|★ HARDWARE ★ PERIPHERIQUES ★ INTERFACE RS1 ★|
|Serie - Interface Rsx Systems - Rs1 - Rs - 232c||Hardware Peripheriques|
Amstrad owners who have been holding their breath waiting for a serial interface for the CPC 464 can breathe again at last. RSX Systems, of Manchester, has stepped into the breach and produced an RS232 interface that comes complete with its own internal power supply and a cassette contai ni ng a terminal emulator and serial printer driver.
The hardware for the RSI is housed in a black box, measuring 65 by 150 by 175mm. The interface is controlled by a dedicated Z80A cpu and comes with its own internal PSU. Two rocker type switches are used for power and CTS control (more on that later), a red LED is also provided to indicate that the RS1 is powered up.
Unlike certain manufacturers I could name (Acorn), a decent length of power supply cable is provided — 4ft to be exact. A total of 18in of ribbon cable is used to connect the RS1 to the Amstrad, so the unit can be connected up without a tight squeeze.
A D-type 25 way RS232 connector (male) is housed in the rear of the unit. Seven lines are used in all, catering for practically anything that you might wish to connect to the unit. The pins used are indicated in Table 1.
The Amprint program allows you to use a printer with RS232 port, instead of the Centronics type. To achieve this, the program installs an extension to the Locomotive Basic, allowing the extra commands to be used within programs or in direct mode (see Table 2).
Once the re-direction has been enabled, any print command, such as print #8; "Farewell my friends" Or LIST #8 will be Sent to the RS1 rather than the Centronics port. Printer spooling (of a sort) can be achieved by selecting a buffer size.
Amterm converts the CPC 464 into a dumb terminal, making communications with another computer locally (DCE), or remotely (DTE) possible. At present, a limited number of features are available, but RSX Systems will be producing an updated version with file transfer, VT100 emulation and other features.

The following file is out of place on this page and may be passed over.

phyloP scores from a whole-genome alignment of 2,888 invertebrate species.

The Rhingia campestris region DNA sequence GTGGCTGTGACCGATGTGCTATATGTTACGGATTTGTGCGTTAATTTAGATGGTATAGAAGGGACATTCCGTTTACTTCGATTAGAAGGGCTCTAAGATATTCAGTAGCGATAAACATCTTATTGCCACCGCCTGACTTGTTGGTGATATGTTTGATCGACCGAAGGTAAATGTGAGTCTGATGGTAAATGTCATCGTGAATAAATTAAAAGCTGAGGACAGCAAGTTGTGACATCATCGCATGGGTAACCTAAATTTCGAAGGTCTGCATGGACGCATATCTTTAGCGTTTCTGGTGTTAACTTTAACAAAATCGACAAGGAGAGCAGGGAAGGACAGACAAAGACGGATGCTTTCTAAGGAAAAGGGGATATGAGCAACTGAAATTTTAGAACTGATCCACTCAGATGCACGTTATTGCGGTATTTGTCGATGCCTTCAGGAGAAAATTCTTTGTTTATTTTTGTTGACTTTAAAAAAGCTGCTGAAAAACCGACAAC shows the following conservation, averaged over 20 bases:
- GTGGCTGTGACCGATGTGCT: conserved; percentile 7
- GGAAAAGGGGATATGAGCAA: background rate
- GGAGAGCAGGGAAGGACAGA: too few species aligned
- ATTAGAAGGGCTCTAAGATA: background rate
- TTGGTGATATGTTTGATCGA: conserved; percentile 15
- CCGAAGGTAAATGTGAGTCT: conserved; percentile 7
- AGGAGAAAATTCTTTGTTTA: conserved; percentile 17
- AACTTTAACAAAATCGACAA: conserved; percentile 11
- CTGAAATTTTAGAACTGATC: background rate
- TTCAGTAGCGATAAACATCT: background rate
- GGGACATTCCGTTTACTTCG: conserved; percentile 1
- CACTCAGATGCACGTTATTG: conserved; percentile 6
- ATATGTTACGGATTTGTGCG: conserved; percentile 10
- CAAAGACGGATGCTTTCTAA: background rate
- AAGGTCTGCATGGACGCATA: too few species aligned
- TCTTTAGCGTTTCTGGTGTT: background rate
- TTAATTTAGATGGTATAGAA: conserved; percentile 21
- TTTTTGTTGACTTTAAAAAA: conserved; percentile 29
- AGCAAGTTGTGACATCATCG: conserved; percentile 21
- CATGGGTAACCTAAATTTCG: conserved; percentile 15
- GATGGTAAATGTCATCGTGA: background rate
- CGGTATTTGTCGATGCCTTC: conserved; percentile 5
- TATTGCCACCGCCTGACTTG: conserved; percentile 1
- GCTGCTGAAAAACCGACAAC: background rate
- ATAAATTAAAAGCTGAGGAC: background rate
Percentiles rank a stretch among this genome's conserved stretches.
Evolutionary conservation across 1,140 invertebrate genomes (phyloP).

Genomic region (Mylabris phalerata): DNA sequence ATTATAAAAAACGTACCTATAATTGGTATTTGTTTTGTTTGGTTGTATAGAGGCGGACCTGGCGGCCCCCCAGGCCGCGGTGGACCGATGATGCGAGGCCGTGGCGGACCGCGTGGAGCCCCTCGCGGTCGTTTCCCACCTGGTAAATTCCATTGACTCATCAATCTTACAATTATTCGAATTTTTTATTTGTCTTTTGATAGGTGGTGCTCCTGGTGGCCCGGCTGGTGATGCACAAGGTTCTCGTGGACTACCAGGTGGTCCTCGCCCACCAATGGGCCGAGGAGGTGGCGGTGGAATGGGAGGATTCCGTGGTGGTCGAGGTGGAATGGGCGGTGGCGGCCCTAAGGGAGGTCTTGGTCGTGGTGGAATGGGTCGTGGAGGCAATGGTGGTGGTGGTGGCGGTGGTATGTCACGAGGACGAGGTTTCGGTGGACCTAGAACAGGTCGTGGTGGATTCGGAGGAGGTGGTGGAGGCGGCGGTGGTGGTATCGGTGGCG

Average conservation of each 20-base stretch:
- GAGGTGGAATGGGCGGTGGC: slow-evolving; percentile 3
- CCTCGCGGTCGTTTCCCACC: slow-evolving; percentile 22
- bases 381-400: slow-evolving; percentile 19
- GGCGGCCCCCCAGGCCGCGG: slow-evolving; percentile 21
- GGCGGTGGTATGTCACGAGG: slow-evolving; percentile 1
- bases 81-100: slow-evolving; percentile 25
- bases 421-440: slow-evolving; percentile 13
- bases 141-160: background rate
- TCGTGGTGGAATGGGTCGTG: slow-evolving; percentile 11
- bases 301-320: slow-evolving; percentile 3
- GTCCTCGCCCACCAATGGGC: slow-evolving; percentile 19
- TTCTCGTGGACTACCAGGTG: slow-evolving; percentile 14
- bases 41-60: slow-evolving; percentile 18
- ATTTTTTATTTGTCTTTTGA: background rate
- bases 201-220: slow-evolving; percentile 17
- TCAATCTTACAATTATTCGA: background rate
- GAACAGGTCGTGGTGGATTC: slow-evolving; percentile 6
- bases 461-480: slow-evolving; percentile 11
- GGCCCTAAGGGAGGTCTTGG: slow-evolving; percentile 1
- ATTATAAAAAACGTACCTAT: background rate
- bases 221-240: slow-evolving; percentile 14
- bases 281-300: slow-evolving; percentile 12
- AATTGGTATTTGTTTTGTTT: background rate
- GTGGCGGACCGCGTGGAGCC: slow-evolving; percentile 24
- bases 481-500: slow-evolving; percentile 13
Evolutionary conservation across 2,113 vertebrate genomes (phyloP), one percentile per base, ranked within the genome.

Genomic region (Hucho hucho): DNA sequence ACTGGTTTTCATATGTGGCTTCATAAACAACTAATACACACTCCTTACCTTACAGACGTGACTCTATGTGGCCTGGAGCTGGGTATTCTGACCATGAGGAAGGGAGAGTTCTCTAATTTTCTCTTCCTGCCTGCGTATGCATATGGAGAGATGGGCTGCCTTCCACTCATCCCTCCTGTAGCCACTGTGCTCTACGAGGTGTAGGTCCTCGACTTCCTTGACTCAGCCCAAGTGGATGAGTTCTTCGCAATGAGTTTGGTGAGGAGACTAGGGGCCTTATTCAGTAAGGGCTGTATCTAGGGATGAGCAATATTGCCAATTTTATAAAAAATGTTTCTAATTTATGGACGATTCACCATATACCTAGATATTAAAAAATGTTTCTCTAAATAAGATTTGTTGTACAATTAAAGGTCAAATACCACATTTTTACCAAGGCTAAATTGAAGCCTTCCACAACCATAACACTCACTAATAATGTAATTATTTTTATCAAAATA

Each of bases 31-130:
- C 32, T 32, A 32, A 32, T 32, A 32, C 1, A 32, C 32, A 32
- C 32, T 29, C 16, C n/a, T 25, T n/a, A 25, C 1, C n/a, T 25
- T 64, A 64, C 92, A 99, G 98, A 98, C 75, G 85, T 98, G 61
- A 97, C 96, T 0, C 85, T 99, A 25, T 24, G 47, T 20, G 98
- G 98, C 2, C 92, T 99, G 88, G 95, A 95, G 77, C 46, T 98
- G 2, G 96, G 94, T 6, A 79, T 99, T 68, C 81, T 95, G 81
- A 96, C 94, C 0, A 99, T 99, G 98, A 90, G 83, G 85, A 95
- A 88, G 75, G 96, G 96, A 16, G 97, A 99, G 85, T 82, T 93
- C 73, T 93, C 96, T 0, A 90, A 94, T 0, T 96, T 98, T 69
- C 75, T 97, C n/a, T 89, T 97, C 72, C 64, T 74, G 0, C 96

Written in machine code, Amterm is menu-driven and enables the user to change terminal characteristics and program the serial port. Baud rates between 50 and 19200 can be selected independently for the CPC 464 and the host system, as can word lengths.
A second menu enables terminal characteristics to be set up. Here, it's possible to control echo, switch to inverse video, and change the screen colour between green and amber.
A very handy option allows the line feed sequence to be controlled not only for the host, but the RX1 as well. Basically, when communicating with another micro, a CR is only sent; however Amterm enables a line-feed to be inserted/removed.
Plug-in-and-go is not the order of the day here. No RS232 cable is supplied so it is left up to the user to buy or make up their own. If you wish to go DIY, then you could get away with only spending a few quid; made-upcables will costalot more.
Another item on the shopping list may be a null-modem. This is a connector that 'twists'the lines — quite crucial if you wish to use the same cable for connecting up to a local micro and a remote system via a modem.
Unfortunately, the documentation is not too clear for those who may wish to wire up their own cables and more thought could have gone into this area. Another niggle is that the connecting ribbon cable at the RSX end . had no polarizing bump, I and is easily inserted the I wrong way round.
The unassuming RSX's large i case is due to the through connection of the system expansion bus.
Table 2 — commands
A price tag of £74.95 is slightly over the top, but the unit is well built and worked without any problems. Amterm was excellent and it will be interesting to see the updated version. Highly recommended.
Availability Mail order only.